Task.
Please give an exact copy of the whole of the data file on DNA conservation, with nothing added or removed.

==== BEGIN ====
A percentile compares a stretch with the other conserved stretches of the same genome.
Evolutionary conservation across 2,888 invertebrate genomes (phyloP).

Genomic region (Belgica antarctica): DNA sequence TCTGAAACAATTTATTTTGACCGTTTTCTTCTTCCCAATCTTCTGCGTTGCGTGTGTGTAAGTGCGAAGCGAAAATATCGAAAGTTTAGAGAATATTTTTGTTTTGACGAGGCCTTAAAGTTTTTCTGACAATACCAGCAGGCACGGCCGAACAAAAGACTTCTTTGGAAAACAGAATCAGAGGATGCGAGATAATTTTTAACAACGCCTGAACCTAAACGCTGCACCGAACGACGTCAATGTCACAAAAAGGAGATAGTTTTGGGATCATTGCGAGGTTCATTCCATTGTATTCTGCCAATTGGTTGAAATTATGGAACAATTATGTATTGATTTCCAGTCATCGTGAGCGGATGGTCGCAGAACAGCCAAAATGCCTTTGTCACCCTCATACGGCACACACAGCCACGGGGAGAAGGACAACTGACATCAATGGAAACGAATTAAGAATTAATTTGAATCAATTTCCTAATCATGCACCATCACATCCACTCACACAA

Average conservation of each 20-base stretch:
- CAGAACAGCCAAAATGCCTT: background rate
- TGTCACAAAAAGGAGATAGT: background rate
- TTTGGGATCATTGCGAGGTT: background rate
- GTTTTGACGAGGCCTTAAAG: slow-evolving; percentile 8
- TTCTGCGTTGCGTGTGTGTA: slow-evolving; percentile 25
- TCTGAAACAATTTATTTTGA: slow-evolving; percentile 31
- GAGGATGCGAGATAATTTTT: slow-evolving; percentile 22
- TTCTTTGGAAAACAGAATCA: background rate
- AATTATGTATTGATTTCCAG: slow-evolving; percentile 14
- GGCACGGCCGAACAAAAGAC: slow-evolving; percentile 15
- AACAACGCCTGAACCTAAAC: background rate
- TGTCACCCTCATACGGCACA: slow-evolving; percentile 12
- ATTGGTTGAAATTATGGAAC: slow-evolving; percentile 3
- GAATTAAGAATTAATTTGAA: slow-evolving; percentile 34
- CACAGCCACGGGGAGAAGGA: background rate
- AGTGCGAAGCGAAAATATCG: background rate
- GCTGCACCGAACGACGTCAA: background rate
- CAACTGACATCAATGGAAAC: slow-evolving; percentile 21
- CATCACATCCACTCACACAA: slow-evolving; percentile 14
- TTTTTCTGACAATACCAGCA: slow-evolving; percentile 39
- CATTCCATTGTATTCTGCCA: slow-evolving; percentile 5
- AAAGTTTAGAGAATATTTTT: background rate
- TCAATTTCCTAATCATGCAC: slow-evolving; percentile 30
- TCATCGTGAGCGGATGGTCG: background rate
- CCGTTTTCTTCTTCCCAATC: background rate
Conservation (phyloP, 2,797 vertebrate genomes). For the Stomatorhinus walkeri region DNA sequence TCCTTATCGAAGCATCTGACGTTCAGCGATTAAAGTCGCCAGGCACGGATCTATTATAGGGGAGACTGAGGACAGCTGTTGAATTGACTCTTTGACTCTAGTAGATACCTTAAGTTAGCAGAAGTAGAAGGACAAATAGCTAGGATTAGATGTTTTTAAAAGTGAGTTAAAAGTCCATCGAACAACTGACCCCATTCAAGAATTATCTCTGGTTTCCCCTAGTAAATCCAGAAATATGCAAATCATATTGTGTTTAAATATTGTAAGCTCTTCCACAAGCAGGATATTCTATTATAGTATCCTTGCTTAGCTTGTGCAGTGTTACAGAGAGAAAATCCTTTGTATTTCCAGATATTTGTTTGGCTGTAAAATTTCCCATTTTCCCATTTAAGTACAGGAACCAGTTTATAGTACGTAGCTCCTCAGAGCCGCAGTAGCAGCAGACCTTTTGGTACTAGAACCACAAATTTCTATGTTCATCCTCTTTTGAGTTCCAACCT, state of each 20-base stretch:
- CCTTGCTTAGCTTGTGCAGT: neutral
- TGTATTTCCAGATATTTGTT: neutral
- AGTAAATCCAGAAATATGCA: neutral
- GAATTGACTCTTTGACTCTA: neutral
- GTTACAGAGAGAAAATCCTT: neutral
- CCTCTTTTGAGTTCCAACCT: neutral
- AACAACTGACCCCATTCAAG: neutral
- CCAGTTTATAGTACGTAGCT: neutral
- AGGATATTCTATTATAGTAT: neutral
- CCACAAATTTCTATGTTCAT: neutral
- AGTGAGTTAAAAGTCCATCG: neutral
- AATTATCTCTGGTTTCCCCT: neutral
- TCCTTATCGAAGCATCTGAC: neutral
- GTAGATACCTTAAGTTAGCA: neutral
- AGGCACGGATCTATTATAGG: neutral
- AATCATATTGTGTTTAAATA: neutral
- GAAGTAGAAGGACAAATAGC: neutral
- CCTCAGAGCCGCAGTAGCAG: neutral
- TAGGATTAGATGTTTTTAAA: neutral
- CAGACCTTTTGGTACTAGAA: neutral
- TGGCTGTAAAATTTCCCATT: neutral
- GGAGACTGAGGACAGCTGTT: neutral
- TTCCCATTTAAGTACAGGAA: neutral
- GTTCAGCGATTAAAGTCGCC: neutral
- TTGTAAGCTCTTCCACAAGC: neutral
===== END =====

A percentile compares a stretch with the other conserved stretches of the same genome.
Evolutionary conservation across 2,888 invertebrate genomes (phyloP).

Genomic region (Belgica antarctica): DNA sequence TCTGAAACAATTTATTTTGACCGTTTTCTTCTTCCCAATCTTCTGCGTTGCGTGTGTGTAAGTGCGAAGCGAAAATATCGAAAGTTTAGAGAATATTTTTGTTTTGACGAGGCCTTAAAGTTTTTCTGACAATACCAGCAGGCACGGCCGAACAAAAGACTTCTTTGGAAAACAGAATCAGAGGATGCGAGATAATTTTTAACAACGCCTGAACCTAAACGCTGCACCGAACGACGTCAATGTCACAAAAAGGAGATAGTTTTGGGATCATTGCGAGGTTCATTCCATTGTATTCTGCCAATTGGTTGAAATTATGGAACAATTATGTATTGATTTCCAGTCATCGTGAGCGGATGGTCGCAGAACAGCCAAAATGCCTTTGTCACCCTCATACGGCACACACAGCCACGGGGAGAAGGACAACTGACATCAATGGAAACGAATTAAGAATTAATTTGAATCAATTTCCTAATCATGCACCATCACATCCACTCACACAA

Average conservation of each 20-base stretch:
- CAGAACAGCCAAAATGCCTT: background rate
- TGTCACAAAAAGGAGATAGT: background rate
- TTTGGGATCATTGCGAGGTT: background rate
- GTTTTGACGAGGCCTTAAAG: slow-evolving; percentile 8
- TTCTGCGTTGCGTGTGTGTA: slow-evolving; percentile 25
- TCTGAAACAATTTATTTTGA: slow-evolving; percentile 31
- GAGGATGCGAGATAATTTTT: slow-evolving; percentile 22
- TTCTTTGGAAAACAGAATCA: background rate
- AATTATGTATTGATTTCCAG: slow-evolving; percentile 14
- GGCACGGCCGAACAAAAGAC: slow-evolving; percentile 15
- AACAACGCCTGAACCTAAAC: background rate
- TGTCACCCTCATACGGCACA: slow-evolving; percentile 12
- ATTGGTTGAAATTATGGAAC: slow-evolving; percentile 3
- GAATTAAGAATTAATTTGAA: slow-evolving; percentile 34
- CACAGCCACGGGGAGAAGGA: background rate
- AGTGCGAAGCGAAAATATCG: background rate
- GCTGCACCGAACGACGTCAA: background rate
- CAACTGACATCAATGGAAAC: slow-evolving; percentile 21
- CATCACATCCACTCACACAA: slow-evolving; percentile 14
- TTTTTCTGACAATACCAGCA: slow-evolving; percentile 39
- CATTCCATTGTATTCTGCCA: slow-evolving; percentile 5
- AAAGTTTAGAGAATATTTTT: background rate
- TCAATTTCCTAATCATGCAC: slow-evolving; percentile 30
- TCATCGTGAGCGGATGGTCG: background rate
- CCGTTTTCTTCTTCCCAATC: background rate
Conservation (phyloP, 2,797 vertebrate genomes). For the Stomatorhinus walkeri region DNA sequence TCCTTATCGAAGCATCTGACGTTCAGCGATTAAAGTCGCCAGGCACGGATCTATTATAGGGGAGACTGAGGACAGCTGTTGAATTGACTCTTTGACTCTAGTAGATACCTTAAGTTAGCAGAAGTAGAAGGACAAATAGCTAGGATTAGATGTTTTTAAAAGTGAGTTAAAAGTCCATCGAACAACTGACCCCATTCAAGAATTATCTCTGGTTTCCCCTAGTAAATCCAGAAATATGCAAATCATATTGTGTTTAAATATTGTAAGCTCTTCCACAAGCAGGATATTCTATTATAGTATCCTTGCTTAGCTTGTGCAGTGTTACAGAGAGAAAATCCTTTGTATTTCCAGATATTTGTTTGGCTGTAAAATTTCCCATTTTCCCATTTAAGTACAGGAACCAGTTTATAGTACGTAGCTCCTCAGAGCCGCAGTAGCAGCAGACCTTTTGGTACTAGAACCACAAATTTCTATGTTCATCCTCTTTTGAGTTCCAACCT, state of each 20-base stretch:
- CCTTGCTTAGCTTGTGCAGT: neutral
- TGTATTTCCAGATATTTGTT: neutral
- AGTAAATCCAGAAATATGCA: neutral
- GAATTGACTCTTTGACTCTA: neutral
- GTTACAGAGAGAAAATCCTT: neutral
- CCTCTTTTGAGTTCCAACCT: neutral
- AACAACTGACCCCATTCAAG: neutral
- CCAGTTTATAGTACGTAGCT: neutral
- AGGATATTCTATTATAGTAT: neutral
- CCACAAATTTCTATGTTCAT: neutral
- AGTGAGTTAAAAGTCCATCG: neutral
- AATTATCTCTGGTTTCCCCT: neutral
- TCCTTATCGAAGCATCTGAC: neutral
- GTAGATACCTTAAGTTAGCA: neutral
- AGGCACGGATCTATTATAGG: neutral
- AATCATATTGTGTTTAAATA: neutral
- GAAGTAGAAGGACAAATAGC: neutral
- CCTCAGAGCCGCAGTAGCAG: neutral
- TAGGATTAGATGTTTTTAAA: neutral
- CAGACCTTTTGGTACTAGAA: neutral
- TGGCTGTAAAATTTCCCATT: neutral
- GGAGACTGAGGACAGCTGTT: neutral
- TTCCCATTTAAGTACAGGAA: neutral
- GTTCAGCGATTAAAGTCGCC: neutral
- TTGTAAGCTCTTCCACAAGC: neutral